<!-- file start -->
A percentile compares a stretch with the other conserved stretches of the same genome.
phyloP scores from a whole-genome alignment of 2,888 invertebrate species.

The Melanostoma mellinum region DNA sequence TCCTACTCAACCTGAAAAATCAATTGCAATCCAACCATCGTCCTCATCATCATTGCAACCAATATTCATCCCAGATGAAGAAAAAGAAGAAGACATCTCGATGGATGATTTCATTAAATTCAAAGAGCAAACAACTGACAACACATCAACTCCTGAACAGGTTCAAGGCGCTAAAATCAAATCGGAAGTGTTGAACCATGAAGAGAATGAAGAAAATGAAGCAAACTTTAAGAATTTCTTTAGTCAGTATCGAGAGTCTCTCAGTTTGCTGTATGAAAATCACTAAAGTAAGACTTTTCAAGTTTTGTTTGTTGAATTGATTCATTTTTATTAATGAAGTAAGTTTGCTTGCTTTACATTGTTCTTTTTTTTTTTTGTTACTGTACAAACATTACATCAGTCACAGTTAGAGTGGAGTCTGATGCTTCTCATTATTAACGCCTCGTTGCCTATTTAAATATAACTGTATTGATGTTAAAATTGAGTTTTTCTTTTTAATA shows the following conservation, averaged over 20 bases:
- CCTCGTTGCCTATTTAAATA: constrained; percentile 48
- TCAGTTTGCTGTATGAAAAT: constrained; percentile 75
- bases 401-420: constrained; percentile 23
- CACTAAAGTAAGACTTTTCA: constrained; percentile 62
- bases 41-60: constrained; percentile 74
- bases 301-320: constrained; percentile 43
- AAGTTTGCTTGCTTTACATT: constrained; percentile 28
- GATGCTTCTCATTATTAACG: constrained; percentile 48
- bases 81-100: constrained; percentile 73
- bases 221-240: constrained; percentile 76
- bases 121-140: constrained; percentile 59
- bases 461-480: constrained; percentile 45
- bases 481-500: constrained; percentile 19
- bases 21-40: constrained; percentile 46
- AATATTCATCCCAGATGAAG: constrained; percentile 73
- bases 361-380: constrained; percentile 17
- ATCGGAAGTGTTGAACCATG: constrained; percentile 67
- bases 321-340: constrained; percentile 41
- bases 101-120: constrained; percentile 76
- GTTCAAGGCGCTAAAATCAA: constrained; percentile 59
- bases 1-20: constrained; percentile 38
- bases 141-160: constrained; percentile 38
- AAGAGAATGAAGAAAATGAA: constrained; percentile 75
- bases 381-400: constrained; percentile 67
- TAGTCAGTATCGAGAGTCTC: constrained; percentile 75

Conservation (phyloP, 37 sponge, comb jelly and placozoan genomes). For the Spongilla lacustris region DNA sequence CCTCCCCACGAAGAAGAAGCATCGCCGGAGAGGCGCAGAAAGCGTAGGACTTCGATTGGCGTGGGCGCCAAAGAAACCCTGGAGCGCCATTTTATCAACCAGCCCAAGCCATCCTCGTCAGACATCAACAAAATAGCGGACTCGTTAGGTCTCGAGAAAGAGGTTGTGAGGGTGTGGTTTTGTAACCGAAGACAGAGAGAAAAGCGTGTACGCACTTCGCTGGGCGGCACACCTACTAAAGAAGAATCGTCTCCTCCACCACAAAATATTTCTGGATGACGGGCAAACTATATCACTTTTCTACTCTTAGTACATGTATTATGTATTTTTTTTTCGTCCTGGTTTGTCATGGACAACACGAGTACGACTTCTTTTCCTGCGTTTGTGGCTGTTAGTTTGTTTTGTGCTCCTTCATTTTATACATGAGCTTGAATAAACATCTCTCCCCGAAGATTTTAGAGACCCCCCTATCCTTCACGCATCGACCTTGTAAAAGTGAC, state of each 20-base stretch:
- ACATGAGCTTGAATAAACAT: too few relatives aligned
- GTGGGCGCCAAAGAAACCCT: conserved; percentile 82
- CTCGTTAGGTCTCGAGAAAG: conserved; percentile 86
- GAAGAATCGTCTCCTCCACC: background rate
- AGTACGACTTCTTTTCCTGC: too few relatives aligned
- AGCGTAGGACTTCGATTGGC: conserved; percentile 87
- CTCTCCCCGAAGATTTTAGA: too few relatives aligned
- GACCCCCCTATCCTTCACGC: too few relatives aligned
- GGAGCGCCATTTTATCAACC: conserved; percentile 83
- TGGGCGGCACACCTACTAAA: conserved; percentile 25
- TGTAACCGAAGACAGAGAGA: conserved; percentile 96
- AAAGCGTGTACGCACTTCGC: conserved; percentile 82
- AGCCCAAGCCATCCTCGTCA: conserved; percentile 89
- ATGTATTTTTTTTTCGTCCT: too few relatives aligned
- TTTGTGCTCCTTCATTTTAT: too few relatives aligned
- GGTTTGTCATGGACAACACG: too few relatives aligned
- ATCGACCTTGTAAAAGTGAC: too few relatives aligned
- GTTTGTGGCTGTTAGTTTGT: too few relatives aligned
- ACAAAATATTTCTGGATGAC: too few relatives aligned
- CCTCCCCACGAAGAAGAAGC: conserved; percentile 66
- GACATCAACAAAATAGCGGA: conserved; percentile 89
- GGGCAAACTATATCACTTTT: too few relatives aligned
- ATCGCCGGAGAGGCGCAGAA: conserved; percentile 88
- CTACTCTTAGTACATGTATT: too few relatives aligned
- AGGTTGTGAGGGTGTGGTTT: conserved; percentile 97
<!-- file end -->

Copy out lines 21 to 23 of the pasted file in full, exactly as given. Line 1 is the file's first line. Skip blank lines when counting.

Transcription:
- bases 321-340: constrained; percentile 41
- bases 101-120: constrained; percentile 76
- GTTCAAGGCGCTAAAATCAA: constrained; percentile 59